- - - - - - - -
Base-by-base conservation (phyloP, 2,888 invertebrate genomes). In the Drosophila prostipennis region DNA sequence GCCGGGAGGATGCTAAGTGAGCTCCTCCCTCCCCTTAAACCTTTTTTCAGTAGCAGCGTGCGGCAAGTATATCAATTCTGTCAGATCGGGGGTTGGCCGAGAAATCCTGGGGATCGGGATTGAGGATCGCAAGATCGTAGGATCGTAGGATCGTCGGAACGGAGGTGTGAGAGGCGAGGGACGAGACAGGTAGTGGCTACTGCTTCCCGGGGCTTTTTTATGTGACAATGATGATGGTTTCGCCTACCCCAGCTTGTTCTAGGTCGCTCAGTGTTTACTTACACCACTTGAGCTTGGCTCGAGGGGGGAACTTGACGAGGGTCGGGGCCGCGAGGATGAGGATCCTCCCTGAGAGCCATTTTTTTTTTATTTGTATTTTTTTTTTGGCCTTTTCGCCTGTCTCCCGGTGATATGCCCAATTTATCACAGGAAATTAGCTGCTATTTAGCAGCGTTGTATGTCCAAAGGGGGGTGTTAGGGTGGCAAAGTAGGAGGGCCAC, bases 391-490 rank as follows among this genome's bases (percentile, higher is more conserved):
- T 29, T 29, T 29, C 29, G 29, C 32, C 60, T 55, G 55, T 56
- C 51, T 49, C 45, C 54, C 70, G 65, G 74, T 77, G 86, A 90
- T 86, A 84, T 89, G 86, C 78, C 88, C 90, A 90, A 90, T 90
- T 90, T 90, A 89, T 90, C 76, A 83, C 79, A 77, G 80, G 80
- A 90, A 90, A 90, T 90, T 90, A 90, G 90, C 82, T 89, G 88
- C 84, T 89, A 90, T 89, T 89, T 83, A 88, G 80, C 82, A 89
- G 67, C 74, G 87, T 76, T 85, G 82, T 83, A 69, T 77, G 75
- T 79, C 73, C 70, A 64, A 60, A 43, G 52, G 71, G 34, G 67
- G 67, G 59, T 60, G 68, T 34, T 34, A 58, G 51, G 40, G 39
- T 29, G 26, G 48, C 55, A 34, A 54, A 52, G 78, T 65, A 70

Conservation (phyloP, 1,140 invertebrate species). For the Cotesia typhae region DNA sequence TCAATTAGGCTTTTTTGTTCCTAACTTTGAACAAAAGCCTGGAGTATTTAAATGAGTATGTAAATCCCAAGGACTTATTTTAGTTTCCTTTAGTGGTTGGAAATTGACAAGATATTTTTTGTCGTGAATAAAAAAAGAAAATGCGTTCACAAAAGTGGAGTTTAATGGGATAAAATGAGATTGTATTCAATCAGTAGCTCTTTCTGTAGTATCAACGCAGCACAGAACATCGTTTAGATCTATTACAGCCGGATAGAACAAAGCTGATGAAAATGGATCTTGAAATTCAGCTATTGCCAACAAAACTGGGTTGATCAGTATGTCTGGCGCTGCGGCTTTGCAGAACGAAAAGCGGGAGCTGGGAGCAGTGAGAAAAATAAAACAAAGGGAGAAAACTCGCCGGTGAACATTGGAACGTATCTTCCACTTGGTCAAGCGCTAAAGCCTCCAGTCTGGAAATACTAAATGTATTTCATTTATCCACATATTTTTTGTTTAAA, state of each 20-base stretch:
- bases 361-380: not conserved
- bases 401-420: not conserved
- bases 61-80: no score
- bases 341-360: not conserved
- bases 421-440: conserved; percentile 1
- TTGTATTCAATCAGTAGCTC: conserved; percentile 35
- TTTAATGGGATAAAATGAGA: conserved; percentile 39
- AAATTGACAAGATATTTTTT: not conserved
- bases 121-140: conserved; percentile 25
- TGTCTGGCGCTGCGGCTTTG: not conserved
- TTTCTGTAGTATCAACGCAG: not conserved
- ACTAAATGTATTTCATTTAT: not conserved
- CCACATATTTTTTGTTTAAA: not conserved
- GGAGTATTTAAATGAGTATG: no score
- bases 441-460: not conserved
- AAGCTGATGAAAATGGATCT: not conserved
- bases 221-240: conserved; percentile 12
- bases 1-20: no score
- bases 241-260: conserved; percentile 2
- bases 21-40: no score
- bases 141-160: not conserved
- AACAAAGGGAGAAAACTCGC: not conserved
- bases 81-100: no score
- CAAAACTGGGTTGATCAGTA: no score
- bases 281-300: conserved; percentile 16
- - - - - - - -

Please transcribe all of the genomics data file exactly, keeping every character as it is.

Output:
Base-by-base conservation (phyloP, 2,888 invertebrate genomes). In the Drosophila prostipennis region DNA sequence GCCGGGAGGATGCTAAGTGAGCTCCTCCCTCCCCTTAAACCTTTTTTCAGTAGCAGCGTGCGGCAAGTATATCAATTCTGTCAGATCGGGGGTTGGCCGAGAAATCCTGGGGATCGGGATTGAGGATCGCAAGATCGTAGGATCGTAGGATCGTCGGAACGGAGGTGTGAGAGGCGAGGGACGAGACAGGTAGTGGCTACTGCTTCCCGGGGCTTTTTTATGTGACAATGATGATGGTTTCGCCTACCCCAGCTTGTTCTAGGTCGCTCAGTGTTTACTTACACCACTTGAGCTTGGCTCGAGGGGGGAACTTGACGAGGGTCGGGGCCGCGAGGATGAGGATCCTCCCTGAGAGCCATTTTTTTTTTATTTGTATTTTTTTTTTGGCCTTTTCGCCTGTCTCCCGGTGATATGCCCAATTTATCACAGGAAATTAGCTGCTATTTAGCAGCGTTGTATGTCCAAAGGGGGGTGTTAGGGTGGCAAAGTAGGAGGGCCAC, bases 391-490 rank as follows among this genome's bases (percentile, higher is more conserved):
- T 29, T 29, T 29, C 29, G 29, C 32, C 60, T 55, G 55, T 56
- C 51, T 49, C 45, C 54, C 70, G 65, G 74, T 77, G 86, A 90
- T 86, A 84, T 89, G 86, C 78, C 88, C 90, A 90, A 90, T 90
- T 90, T 90, A 89, T 90, C 76, A 83, C 79, A 77, G 80, G 80
- A 90, A 90, A 90, T 90, T 90, A 90, G 90, C 82, T 89, G 88
- C 84, T 89, A 90, T 89, T 89, T 83, A 88, G 80, C 82, A 89
- G 67, C 74, G 87, T 76, T 85, G 82, T 83, A 69, T 77, G 75
- T 79, C 73, C 70, A 64, A 60, A 43, G 52, G 71, G 34, G 67
- G 67, G 59, T 60, G 68, T 34, T 34, A 58, G 51, G 40, G 39
- T 29, G 26, G 48, C 55, A 34, A 54, A 52, G 78, T 65, A 70

Conservation (phyloP, 1,140 invertebrate species). For the Cotesia typhae region DNA sequence TCAATTAGGCTTTTTTGTTCCTAACTTTGAACAAAAGCCTGGAGTATTTAAATGAGTATGTAAATCCCAAGGACTTATTTTAGTTTCCTTTAGTGGTTGGAAATTGACAAGATATTTTTTGTCGTGAATAAAAAAAGAAAATGCGTTCACAAAAGTGGAGTTTAATGGGATAAAATGAGATTGTATTCAATCAGTAGCTCTTTCTGTAGTATCAACGCAGCACAGAACATCGTTTAGATCTATTACAGCCGGATAGAACAAAGCTGATGAAAATGGATCTTGAAATTCAGCTATTGCCAACAAAACTGGGTTGATCAGTATGTCTGGCGCTGCGGCTTTGCAGAACGAAAAGCGGGAGCTGGGAGCAGTGAGAAAAATAAAACAAAGGGAGAAAACTCGCCGGTGAACATTGGAACGTATCTTCCACTTGGTCAAGCGCTAAAGCCTCCAGTCTGGAAATACTAAATGTATTTCATTTATCCACATATTTTTTGTTTAAA, state of each 20-base stretch:
- bases 361-380: not conserved
- bases 401-420: not conserved
- bases 61-80: no score
- bases 341-360: not conserved
- bases 421-440: conserved; percentile 1
- TTGTATTCAATCAGTAGCTC: conserved; percentile 35
- TTTAATGGGATAAAATGAGA: conserved; percentile 39
- AAATTGACAAGATATTTTTT: not conserved
- bases 121-140: conserved; percentile 25
- TGTCTGGCGCTGCGGCTTTG: not conserved
- TTTCTGTAGTATCAACGCAG: not conserved
- ACTAAATGTATTTCATTTAT: not conserved
- CCACATATTTTTTGTTTAAA: not conserved
- GGAGTATTTAAATGAGTATG: no score
- bases 441-460: not conserved
- AAGCTGATGAAAATGGATCT: not conserved
- bases 221-240: conserved; percentile 12
- bases 1-20: no score
- bases 241-260: conserved; percentile 2
- bases 21-40: no score
- bases 141-160: not conserved
- AACAAAGGGAGAAAACTCGC: not conserved
- bases 81-100: no score
- CAAAACTGGGTTGATCAGTA: no score
- bases 281-300: conserved; percentile 16